INDIO (AP) — More than 1,500 staff and students at a Southern California high school were tested for tuberculosis after one student was diagnosed with the bacterial infection last month, health officials said Friday.
Nearly 1,400 students and faculty at Indio High School were tested on Friday and around 130 students had the TB tests on Monday.
Forty-five students tested positive for possible exposure but more tests, including X-rays will be needed to determine whether they have active TB, health officials said.
Five students were sent home Thursday after follow-up X-rays showed they needed further examination.
"This is just the most recent step in the standard, medically accepted process for handling potential exposures," Dr. Cameron Kaiser, the county's public health officer, said in a statement. "We have required testing for everyone at the school as a precaution, even though the chance of the illness being passed from one person to another is remote."
Some students and staff were tested by their own health care providers, authorities said.
Everyone will have to show proof of testing before they can return to school in January.
Officials stressed they do not think the infection has spread to any other schools or surrounding neighborhoods. Health officials also said they don't believe students' families are at risk.
"We have seen these things happen in other parts of the state and the world. We know how to treat them, and how to cure this disease," Riverside County Supervisor John Benoit told the Desert Sun (http://mydesert.co/1etzr0i). "And not everyone who tests positive is going to have a serious bout with this disease."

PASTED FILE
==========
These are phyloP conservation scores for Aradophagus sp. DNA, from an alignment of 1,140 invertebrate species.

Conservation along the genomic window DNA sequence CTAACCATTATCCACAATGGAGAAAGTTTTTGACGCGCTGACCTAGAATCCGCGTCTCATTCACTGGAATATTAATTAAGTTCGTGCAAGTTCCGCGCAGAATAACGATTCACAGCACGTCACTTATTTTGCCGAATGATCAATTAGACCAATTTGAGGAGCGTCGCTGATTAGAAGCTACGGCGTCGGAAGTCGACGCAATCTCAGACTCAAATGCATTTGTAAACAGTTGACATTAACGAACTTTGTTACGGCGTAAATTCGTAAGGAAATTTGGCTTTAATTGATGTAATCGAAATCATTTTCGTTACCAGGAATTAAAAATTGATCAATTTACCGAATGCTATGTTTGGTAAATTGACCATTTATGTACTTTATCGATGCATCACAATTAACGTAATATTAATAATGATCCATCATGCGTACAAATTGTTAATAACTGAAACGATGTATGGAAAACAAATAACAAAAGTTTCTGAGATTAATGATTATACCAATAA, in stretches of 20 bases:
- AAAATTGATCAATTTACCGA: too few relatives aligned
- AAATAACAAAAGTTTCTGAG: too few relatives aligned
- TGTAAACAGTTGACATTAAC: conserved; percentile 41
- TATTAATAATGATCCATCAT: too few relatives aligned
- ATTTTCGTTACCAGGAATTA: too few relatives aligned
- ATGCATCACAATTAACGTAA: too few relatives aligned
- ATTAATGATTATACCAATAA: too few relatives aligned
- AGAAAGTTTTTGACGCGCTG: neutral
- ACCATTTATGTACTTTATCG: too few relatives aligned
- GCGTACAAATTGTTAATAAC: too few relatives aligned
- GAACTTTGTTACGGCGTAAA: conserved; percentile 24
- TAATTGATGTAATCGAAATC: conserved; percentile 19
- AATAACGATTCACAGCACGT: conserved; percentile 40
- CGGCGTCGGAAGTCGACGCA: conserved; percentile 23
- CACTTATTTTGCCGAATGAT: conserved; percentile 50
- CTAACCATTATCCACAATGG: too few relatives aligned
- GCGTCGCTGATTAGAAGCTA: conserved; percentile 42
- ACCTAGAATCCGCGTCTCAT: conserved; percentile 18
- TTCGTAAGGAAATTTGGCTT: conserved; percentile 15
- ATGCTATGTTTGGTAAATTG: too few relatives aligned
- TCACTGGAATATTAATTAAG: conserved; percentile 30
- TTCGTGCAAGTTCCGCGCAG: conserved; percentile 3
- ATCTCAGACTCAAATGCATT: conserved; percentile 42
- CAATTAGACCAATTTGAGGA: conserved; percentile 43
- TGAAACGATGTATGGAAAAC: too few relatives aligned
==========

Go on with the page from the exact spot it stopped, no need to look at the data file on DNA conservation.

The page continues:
Tuberculosis is a contagious disease that typically attacks the lungs. General symptoms include fatigue, weight loss, fever and night sweats. A person needs to spend an extended time close to someone who has the disease in order to become infected.
Treatment for tuberculosis involves taking medications, in some cases for up to nine months, according to the Centers for Disease Control and Prevention.
The disease was brought to the high school by a student who was there from September until mid-November. The student, who has not been identified by authorities, is expected to make a full recovery.
Noemi Munoz said her son is one of the 45 students who showed signs of exposure. She questioned if health officials could have acted more quickly and given students tests.
"I feel like it should have been done before Thanksgiving break, when we were all first notified," she said. "I think that would have contained it a little bit better."